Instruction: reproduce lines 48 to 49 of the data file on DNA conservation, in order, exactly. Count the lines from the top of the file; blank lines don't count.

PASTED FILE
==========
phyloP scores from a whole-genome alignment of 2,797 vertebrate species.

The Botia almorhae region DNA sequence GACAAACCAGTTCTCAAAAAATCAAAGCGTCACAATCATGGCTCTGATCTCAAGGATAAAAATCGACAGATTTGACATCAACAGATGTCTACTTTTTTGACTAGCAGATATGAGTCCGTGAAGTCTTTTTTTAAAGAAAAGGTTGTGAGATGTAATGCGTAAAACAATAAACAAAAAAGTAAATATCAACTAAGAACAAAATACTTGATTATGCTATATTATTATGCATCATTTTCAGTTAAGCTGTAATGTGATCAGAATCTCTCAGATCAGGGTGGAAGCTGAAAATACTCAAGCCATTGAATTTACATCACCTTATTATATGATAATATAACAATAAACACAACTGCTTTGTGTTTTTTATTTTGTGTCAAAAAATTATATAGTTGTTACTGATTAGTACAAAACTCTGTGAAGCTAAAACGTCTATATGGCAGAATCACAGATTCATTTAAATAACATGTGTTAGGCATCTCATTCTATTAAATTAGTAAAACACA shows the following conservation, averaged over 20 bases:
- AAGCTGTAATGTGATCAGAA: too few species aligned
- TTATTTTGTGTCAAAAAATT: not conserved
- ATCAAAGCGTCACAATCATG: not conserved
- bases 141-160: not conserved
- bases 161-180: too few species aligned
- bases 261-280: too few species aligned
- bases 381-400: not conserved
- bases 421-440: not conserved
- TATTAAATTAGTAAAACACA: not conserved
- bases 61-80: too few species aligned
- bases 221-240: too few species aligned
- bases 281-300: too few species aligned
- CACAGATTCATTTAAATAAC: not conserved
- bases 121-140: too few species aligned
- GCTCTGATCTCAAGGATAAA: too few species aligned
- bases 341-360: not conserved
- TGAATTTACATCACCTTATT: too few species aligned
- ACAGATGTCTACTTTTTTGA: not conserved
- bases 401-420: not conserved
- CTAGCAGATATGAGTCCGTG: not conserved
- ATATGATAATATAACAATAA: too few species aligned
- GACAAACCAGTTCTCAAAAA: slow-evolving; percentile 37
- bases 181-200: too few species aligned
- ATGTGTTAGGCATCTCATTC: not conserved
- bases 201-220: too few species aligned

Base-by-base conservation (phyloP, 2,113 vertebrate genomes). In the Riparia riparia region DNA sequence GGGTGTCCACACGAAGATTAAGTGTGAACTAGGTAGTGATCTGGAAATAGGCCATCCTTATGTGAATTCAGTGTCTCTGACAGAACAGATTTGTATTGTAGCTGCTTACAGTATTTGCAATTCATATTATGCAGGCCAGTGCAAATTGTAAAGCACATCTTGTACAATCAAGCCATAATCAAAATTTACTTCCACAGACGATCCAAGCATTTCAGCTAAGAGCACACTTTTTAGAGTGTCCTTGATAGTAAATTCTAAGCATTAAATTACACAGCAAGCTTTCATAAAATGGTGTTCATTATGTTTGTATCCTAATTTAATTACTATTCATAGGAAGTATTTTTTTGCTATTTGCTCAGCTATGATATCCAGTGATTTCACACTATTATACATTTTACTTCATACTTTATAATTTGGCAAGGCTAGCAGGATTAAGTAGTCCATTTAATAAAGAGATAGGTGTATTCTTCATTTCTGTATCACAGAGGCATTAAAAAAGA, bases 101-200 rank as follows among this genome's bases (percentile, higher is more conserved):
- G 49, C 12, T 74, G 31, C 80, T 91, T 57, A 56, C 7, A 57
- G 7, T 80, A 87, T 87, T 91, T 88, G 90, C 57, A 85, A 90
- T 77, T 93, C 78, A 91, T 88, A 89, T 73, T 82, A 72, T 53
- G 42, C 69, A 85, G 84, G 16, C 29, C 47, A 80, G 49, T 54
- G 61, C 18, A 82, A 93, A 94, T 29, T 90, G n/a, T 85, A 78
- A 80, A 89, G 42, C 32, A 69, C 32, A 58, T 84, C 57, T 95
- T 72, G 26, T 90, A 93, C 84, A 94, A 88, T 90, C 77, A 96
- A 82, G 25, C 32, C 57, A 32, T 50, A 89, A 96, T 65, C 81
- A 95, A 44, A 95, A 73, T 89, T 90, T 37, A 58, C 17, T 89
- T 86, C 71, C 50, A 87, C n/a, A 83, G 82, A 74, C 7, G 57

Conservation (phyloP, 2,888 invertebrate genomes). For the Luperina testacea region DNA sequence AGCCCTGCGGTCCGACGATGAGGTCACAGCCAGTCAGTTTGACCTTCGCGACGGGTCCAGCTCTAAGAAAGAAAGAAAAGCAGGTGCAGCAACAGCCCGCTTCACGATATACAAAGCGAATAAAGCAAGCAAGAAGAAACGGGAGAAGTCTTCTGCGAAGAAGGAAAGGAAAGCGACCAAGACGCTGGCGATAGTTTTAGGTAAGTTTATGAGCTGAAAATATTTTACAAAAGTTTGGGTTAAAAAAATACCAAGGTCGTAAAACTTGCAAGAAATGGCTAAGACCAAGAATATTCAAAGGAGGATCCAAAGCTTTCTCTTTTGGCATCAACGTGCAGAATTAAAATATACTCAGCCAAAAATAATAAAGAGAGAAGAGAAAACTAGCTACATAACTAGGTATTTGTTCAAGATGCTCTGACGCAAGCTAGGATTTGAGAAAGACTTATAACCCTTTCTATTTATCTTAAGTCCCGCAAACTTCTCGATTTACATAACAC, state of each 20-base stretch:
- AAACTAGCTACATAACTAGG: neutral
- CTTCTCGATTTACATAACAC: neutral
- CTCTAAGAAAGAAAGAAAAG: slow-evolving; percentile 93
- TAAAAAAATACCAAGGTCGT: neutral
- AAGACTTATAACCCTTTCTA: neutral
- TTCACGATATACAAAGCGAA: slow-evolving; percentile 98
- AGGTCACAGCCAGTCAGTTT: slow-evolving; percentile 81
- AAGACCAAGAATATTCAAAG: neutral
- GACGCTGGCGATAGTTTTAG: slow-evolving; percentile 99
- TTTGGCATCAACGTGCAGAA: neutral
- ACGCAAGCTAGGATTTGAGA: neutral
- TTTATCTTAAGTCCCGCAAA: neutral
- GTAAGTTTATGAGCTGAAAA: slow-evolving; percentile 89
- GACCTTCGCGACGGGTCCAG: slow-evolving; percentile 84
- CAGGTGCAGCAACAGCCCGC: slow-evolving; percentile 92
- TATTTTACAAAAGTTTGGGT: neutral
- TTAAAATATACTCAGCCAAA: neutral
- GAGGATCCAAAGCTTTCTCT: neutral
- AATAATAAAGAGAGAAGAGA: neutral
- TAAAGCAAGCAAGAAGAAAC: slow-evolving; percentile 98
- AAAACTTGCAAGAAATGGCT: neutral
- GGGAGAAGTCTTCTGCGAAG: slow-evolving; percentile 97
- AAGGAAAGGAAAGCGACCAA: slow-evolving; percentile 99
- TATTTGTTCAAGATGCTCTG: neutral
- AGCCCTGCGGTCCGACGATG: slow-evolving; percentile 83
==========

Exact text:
- GACGCTGGCGATAGTTTTAG: slow-evolving; percentile 99
- TTTGGCATCAACGTGCAGAA: neutral